Campus chaplain Father Paul Dumais admired his grandparents' garden as a child. Now he likes hard work and fresh vegetables, takes joy in planting and watching things grow, and says gardening is thoughtful and reflective. Here is his short essay about the community garden at St. Joe's this year. (He won't discuss the woodchucks, except to say the garden has been "properly secured.")
by Father Paul Dumais
Upon arriving at Saint Joseph's College last summer, as is my custom in any new place, I wandered around to discover beautiful spots in my new environs. Being on Sebago Lake, I knew it would not be difficult to find beauty - it never is, if we have our eyes open. One day I found myself pulled across Whites Bridge Road into the pastures that greet you as you exit the front entrance. I learned that before the college acquired the property, the farmhouse and barns across the road - which now house the marketing department - had been an alpaca farm. Behind the barns I discovered a large area enclosed by a rock wall. Now this was a find! Not only because of it own natural beauty, but because (to my way of thinking) it had "garden" written all over it.
The love Michael Blais ’09 has for spicy food led him to raise hot peppers in his residence hall using grow lights. Now he is a lead member of the community garden team, a loosely organized group cultivating a campus plot of land across Whites Bridge Road from the main entrance gate.
At some point back, I caught what gardeners commonly call the "bug," that irrepressible desire to facilitate the growth of things. And not just with an eye toward the harvest, but for the sheer joy of watching plants grow from seed to seedling, to the whole array of vigorous plants, to fruit bearing, to eventual deterioration and death - only to witness the same cycle of life, death and new life again the following year.
Well, lo and behold, when I approached the rock wall last summer and jumped over it, my instincts were confirmed: there was a garden inside the wall. Matthew Olson '05 had planted a garden for the college's food vendor adjacent to the barn as well as a larger section farther afield, where tomatoes could be found staked and heavy with blossoms and green fruit.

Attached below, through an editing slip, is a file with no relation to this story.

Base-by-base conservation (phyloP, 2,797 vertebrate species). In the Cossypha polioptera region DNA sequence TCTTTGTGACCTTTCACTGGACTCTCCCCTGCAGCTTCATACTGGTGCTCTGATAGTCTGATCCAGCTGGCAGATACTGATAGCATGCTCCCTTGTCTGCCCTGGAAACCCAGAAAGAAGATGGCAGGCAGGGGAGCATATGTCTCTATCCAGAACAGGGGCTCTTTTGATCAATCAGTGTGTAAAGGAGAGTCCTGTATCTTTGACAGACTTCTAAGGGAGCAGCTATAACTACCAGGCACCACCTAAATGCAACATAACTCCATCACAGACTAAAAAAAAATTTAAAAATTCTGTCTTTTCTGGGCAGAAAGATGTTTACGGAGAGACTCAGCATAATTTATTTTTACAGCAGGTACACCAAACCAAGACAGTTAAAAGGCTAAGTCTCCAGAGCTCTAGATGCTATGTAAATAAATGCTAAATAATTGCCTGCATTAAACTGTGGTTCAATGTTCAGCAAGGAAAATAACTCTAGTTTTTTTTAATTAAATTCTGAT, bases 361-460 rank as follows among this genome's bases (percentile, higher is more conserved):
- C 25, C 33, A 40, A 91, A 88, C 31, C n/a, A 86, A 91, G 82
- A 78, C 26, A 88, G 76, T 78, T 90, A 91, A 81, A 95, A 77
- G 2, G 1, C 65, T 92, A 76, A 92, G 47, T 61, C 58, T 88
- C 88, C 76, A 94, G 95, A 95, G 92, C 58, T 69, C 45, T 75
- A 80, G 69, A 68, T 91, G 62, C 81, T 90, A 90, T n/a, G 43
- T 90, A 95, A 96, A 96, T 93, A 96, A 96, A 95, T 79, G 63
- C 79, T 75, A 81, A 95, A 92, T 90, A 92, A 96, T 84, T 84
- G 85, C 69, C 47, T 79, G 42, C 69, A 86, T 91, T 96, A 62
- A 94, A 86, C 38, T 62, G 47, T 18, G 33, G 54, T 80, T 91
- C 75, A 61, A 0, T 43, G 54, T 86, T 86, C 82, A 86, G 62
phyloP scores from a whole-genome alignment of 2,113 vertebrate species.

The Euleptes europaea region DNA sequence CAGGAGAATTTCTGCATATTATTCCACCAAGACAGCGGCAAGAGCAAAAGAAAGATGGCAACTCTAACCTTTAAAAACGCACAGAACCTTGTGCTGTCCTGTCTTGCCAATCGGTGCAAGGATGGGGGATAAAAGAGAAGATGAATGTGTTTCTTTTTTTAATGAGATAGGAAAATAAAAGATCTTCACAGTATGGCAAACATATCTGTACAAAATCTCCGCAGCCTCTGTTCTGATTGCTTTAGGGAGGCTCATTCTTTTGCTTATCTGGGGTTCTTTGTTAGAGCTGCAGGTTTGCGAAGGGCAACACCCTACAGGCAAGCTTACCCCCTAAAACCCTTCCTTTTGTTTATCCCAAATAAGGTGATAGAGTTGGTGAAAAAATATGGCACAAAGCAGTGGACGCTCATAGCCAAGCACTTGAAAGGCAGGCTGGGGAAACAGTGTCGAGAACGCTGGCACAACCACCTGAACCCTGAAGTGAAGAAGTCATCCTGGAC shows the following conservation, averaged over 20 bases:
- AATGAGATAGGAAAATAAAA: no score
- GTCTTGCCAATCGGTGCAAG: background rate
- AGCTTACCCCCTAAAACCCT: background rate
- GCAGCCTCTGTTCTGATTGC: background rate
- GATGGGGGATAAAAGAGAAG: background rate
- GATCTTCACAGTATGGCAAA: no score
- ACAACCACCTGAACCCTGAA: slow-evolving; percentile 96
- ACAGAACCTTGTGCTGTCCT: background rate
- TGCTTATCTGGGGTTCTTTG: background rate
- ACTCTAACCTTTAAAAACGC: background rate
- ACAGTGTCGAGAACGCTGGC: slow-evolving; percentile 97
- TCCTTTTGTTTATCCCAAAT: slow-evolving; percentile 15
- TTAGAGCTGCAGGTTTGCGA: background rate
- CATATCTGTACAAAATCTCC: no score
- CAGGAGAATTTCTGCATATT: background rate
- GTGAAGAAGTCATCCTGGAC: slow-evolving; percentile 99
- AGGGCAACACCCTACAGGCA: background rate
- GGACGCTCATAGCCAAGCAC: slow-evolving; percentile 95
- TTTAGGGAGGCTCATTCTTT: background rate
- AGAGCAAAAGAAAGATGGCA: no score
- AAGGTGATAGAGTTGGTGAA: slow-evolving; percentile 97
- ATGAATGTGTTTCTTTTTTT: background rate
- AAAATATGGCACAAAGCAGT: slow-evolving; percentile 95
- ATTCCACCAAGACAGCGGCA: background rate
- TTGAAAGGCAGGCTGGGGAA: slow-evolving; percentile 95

After Matt moved away, Bon Appétit's general manager Stuart Leckie brought people together who had expressed interest in a community garden. A simple plan emerged: Stuart would provide basic start-up costs and materials, including basic tools, compost and seeds. In return, the café would receive the largest portion of the harvest to be used in meal preparation for students. The gardeners would divvy up a percentage of the rest, and some produce would be set aside for Catherine's Cupboard - the recently opened food pantry in Standish.
Facilities Management coordinated with Richard Rudolph of Rippling Waters Farm in order to till the ground. I purchased seeds. Mike Blais laid the plan, put down weed mats, and looked into irrigation options for the larger plot farther from the barn. Other students and recent graduates helped when they could. Nursing professor Ruth Smillie and her husband, Tom, put their own rototiller to good use while preparing other areas for planting. We spread compost and worked up specific areas to be planted.
When it was time to plant, we sowed greens, flowers, radishes, turnips, beets, peas and bok choi, cucumbers, squash, broccoli, cauliflower and cabbage seedlings, much of which the woodchuck really enjoyed.
The largest number of plants was tomatoes (all 140 of them) and a 100-ft. row of pepper plants in different shapes and sizes (and intensities).
The staff and friends of the college who put in sweat equity are Bob Irvine, Mary McVeigh, Andy Bott, Leigh Schwieterman and Anthony Schwieterman.
Thus far, we have enjoyed a modest harvest. It looks like tomatoes will be our "money crop" and will be a happy addition to the café. We have designated a portion of the larger field adjacent to the tomatoes for planting blueberries, strawberries and raspberries, but for now the 25 x 100 foot section has been planted to buckwheat as a cover crop. It will be cut and tilled to improve soil quality and control weed growth.
We are committed to learning about organic standards, fertilizing, mulching and developing a plan for insect and pest strategies.
Come to the dining hall this fall and enjoy the harvest. Bon appétit!